Although it’s not specific to gardening, a few years ago, an old gentleman who lived next door to us gave me this hint. For many of us who live in rural areas, ants of various kinds are a problem. So he suggested mixing Borax with cayenne pepper and sprinkling it about the corners of my front and back doors and along the back wall of the cupboard under the sink, which are, in my house, usual entry points for the critters. I have since had very little trouble during ant season. Of course you have to remember to re-do the mixture regularly, but it was a small price to pay to keep the ants out.

For the garden, some much bigger critters can be problematic. The deer population is quite high here in our corner of British Columbia. Although classed as urban, we are balanced on the cusp of the rural belt and there is an old path running through the woods behind us that is used by all the animals in the area, ranging from the small bobcat to the black bear. When we first moved out here, we spent much time trying to identify the various footprints marching through our flower beds and were quite traumatized by our first sighting of a black bear mooching through our property, snuffing around the hedges to see what he could find.

For many years we kept an “attack cat.” Tiggy would sit at the window and growl loudly at the deer as they wandered across the front lawn. Once when the cat was in the garden a deer chanced his hoof and came onto our property. Tiggy looked him up and down, stalked over with her tail in the air, and leapt with all four feet clinging to the animal’s side. The deer was not amused and left for pastures green, leaving her Ladyship standing on the property line glaring. With a swish of her tail, she returned to the kitchen and her usual perch by the window.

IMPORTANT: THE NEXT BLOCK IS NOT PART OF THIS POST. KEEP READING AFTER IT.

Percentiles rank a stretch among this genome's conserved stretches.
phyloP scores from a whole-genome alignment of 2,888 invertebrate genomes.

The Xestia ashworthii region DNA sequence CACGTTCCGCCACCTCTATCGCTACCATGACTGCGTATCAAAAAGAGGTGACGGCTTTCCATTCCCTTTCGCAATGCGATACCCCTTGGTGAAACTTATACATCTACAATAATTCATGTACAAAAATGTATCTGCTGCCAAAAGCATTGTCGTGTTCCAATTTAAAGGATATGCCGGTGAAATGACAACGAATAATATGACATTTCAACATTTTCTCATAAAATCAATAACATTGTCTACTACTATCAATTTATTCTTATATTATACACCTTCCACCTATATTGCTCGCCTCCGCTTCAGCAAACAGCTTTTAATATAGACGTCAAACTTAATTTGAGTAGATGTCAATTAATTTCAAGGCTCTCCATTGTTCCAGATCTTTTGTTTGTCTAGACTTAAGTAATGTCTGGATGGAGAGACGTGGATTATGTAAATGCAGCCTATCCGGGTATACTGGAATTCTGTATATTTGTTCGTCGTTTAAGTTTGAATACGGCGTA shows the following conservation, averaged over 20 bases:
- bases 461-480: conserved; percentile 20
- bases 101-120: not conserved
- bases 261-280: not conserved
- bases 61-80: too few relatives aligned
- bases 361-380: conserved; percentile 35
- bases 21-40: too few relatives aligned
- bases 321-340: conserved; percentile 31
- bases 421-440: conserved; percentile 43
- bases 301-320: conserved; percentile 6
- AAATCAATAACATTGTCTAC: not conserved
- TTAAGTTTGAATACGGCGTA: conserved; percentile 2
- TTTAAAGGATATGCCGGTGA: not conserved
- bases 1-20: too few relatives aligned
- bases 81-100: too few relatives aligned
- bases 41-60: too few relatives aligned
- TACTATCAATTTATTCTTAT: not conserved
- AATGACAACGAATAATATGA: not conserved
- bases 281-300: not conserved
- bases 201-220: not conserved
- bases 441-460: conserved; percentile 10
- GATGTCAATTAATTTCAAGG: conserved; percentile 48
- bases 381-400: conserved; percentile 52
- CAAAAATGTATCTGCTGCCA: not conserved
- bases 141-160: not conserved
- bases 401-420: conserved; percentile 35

We also put human hair into old pop socks [transparent ankle hosiery] along with carbolic soap and hang it across the deer trail and around the garden. Another deterrent is to lay down small-holed wire netting across the entrance of the trail from the woods; the deer do not like stepping on it. Another way to protect your garden from deer is to plant rosemary and lavender along the edge of the vegetable beds because deer don’t like the smell of pungent herbs. Apart from being useful and pretty, the herbs attract bees and butterflies, which in turn pollinate the plants.

Finally, we tossed the cat’s organic litter around the perimeter of the garden and this seemed to work well. A word here: We made sure we did not dig the cat litter into the vegetable garden, as sometimes a cat can pass on diseases. Also, pregnant women should never handle any kind of soiled cat litter due to a virus in cat feces called Toxoplasmosis. We scattered the litter around the boundaries of our land, mainly between the forest and us. (You could also use human urine too; again, make sure it is deposited away from edible plants, especially if there is medication in the liquid. This will also help to deter bears.)
Sadly, the defender of our garden has gone where all good cats go and we have to rely on other methods to keep the deer out of our garden.

There are several things to help keep bears off your property. Making sure all garbage is locked up securely and fallen fruit is picked up is the first step. Unfortunately, this doesn’t always work, as we found to our horror one dark night. Awakened by a huge crash, I pulled back the drapes to see our local Bruin ripping the door off the metal shed and bending it in half to get at the two garbage bags hidden inside. But we’ve fixed that. I now tie moth balls to the garbage bags and across the lid of our supposedly bear-proof compost container and we have not seen him since.